Commenting on largest holding Polymetal, Steel points out that this investment in listed company shares arose indirectly from the reorganisation of BSRT’s interest in the Prognoz silver project, which represented a highly successful realisation of this investment. He emphasises how this transaction demonstrated the team’s ability to generate strong returns against a challenging commodity market backdrop, with BSRT achieving a total return on investment of 3x (or 200%) and an internal rate of return (IRR) of 22%, while the silver price fell by c 50% over the investment period, from February 2011 to April 2018. Although the intention is to sell down the Polymetal shares over time to fund new investments, Steel considers it to be a constructive holding for BSRT, with his positive view reinforced by a visit to the company’s new Kyzyl mine in Kazakhstan, which he reports as appearing very well managed.

The manager observes that not all investments perform well, noting the recent disappointing performance of AIM-listed gold producer Metals Exploration, with the shares down c 75% over 12 months. However, Steel expects losses on unsuccessful projects to be far outweighed by the significant returns that can be achieved on successful realisations, which he broadly expects to number around seven in 10 of the investments made by BSRT. He reflects on the sizeable gains expected to be achieved by portfolio investments as development milestones are reached, with the prospect of a c 4x return typical on a project moving from pre-feasibility study into full production. However, he highlights the potential for greater returns to be generated, sometimes over relatively short time frames, citing the more than 5x return that BSRT made on its March 2017 initial US$0.5m investment in Sarmin when pre-feasibility study funding was raised in June 2017.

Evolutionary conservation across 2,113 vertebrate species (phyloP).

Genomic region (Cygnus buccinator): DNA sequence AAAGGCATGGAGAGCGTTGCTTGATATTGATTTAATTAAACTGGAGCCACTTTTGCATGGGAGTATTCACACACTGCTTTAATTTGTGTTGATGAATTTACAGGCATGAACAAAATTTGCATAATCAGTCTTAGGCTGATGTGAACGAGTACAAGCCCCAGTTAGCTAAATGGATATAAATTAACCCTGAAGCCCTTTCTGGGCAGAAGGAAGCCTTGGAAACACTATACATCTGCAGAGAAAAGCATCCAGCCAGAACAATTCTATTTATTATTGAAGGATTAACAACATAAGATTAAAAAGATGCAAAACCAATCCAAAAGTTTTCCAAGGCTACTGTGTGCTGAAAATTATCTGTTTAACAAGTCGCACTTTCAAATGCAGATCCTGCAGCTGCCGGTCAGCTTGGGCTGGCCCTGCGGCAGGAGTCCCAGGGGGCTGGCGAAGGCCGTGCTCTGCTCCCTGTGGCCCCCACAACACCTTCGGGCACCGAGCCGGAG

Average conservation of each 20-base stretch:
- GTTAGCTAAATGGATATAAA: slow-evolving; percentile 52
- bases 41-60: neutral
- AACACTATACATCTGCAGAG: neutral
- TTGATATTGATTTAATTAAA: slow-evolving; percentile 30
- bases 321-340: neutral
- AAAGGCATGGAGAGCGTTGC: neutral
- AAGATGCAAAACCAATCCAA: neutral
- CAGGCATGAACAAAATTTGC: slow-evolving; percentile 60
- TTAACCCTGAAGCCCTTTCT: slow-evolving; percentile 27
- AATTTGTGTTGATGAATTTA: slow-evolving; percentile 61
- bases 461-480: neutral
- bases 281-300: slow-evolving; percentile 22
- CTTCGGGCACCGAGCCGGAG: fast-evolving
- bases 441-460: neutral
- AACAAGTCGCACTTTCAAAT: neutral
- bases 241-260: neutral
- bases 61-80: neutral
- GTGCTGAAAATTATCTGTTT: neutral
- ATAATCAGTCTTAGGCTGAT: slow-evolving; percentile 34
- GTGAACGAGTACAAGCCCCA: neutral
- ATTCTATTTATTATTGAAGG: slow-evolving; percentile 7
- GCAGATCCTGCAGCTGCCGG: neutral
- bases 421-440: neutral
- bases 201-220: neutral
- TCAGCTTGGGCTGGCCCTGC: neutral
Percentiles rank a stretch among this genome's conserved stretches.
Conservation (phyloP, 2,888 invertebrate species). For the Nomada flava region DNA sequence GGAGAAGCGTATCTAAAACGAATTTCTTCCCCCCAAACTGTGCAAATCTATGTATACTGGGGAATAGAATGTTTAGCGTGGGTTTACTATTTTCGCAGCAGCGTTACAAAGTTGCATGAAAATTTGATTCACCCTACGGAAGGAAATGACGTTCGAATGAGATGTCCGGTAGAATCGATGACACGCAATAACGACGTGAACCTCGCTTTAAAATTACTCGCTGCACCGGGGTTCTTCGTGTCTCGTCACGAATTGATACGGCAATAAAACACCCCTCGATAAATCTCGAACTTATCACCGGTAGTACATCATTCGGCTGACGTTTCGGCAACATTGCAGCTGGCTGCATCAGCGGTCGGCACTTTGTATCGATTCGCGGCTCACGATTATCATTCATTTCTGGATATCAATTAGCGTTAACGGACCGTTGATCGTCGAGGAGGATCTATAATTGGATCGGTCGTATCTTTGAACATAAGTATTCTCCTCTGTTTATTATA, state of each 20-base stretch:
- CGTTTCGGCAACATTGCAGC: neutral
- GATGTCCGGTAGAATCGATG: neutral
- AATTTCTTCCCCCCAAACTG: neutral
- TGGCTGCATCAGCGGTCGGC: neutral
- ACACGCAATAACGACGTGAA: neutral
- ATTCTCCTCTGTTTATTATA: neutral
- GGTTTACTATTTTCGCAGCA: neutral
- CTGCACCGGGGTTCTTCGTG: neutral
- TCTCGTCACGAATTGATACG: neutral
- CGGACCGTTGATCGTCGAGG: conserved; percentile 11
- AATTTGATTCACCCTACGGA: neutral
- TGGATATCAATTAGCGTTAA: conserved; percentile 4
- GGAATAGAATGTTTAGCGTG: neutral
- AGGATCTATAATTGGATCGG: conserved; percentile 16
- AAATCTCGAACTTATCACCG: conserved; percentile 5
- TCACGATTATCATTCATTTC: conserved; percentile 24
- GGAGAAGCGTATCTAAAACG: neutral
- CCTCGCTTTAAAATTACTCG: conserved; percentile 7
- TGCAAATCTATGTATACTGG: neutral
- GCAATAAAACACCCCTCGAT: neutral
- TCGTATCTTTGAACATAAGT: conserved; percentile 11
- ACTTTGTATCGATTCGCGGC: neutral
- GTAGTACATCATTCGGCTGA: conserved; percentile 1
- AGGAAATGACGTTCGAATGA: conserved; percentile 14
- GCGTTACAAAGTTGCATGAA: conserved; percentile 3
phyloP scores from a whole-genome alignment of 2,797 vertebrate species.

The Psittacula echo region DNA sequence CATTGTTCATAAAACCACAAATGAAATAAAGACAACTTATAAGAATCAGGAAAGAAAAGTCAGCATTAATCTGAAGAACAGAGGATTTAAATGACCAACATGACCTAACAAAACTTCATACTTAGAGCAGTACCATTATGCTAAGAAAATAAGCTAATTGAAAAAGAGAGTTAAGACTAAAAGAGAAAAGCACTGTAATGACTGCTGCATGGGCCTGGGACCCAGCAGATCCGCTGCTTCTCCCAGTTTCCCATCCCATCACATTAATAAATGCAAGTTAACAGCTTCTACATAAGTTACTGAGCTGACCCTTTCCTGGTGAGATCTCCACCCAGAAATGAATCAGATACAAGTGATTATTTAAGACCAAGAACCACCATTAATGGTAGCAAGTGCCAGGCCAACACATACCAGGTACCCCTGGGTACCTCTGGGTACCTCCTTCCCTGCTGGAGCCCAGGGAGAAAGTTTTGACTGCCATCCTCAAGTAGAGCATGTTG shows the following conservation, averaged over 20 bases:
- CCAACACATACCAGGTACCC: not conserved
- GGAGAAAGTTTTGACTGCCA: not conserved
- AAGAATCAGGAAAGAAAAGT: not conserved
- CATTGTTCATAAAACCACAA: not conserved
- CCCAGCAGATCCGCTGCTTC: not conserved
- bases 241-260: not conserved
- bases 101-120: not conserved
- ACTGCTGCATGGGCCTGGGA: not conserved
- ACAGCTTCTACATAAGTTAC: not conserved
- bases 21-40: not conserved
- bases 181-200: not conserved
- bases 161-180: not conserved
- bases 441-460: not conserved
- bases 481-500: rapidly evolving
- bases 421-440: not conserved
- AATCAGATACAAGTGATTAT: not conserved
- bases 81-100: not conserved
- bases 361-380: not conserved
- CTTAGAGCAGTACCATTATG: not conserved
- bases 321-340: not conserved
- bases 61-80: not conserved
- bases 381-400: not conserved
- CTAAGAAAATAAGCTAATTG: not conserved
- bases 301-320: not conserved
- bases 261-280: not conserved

Steel is enthusiastic on the near-term outlook for BSRT’s portfolio, noting that it is relatively mature, with an average holding period of around six years for the top 10 holdings. This may suggest these investments are approaching the point of realisation, with the prospect of significant associated valuation uplifts that BSRT is looking to achieve. Steel highlights a number of catalysts for realisation or upward revaluation among its top 10 holdings, including:

Bilboes being close to completing a feasibility study, making a sale transaction or IPO possible.

Futura being due to move into production in Q319.

Cemos having just started production, so will move from cost to an earnings multiple valuation.

Sarmin recently completing a pre-feasibility study and now marketing the project with a view to bringing in a development partner or an outright sale.

Nussir having completed a feasibility study, suggesting it could move into production in 2019.

Steel emphasises the portfolio’s strong medium-term capital growth and income upside potential, explaining that BSRT’s top five holdings are currently held in the portfolio at a combined US$59m, representing c 70% of NAV, but have a targeted potential value of up to US$200m, expected to be achieved by 2024, which would represent a 3.4x (or c 240%) return and an IRR of c 28% if achieved. He highlights that the value of these five holdings partly stems from their combined targeted potential annual income of US$10m by 2024 (70% royalties, 15% interest, 15% dividends). Steel notes that this income would support BSRT distributing a substantial regular dividend, with the full payout equating to a c 15% yield based on BSRT’s current market cap of c £50m.

Asset allocation

Investment process: Selective, fundamental approach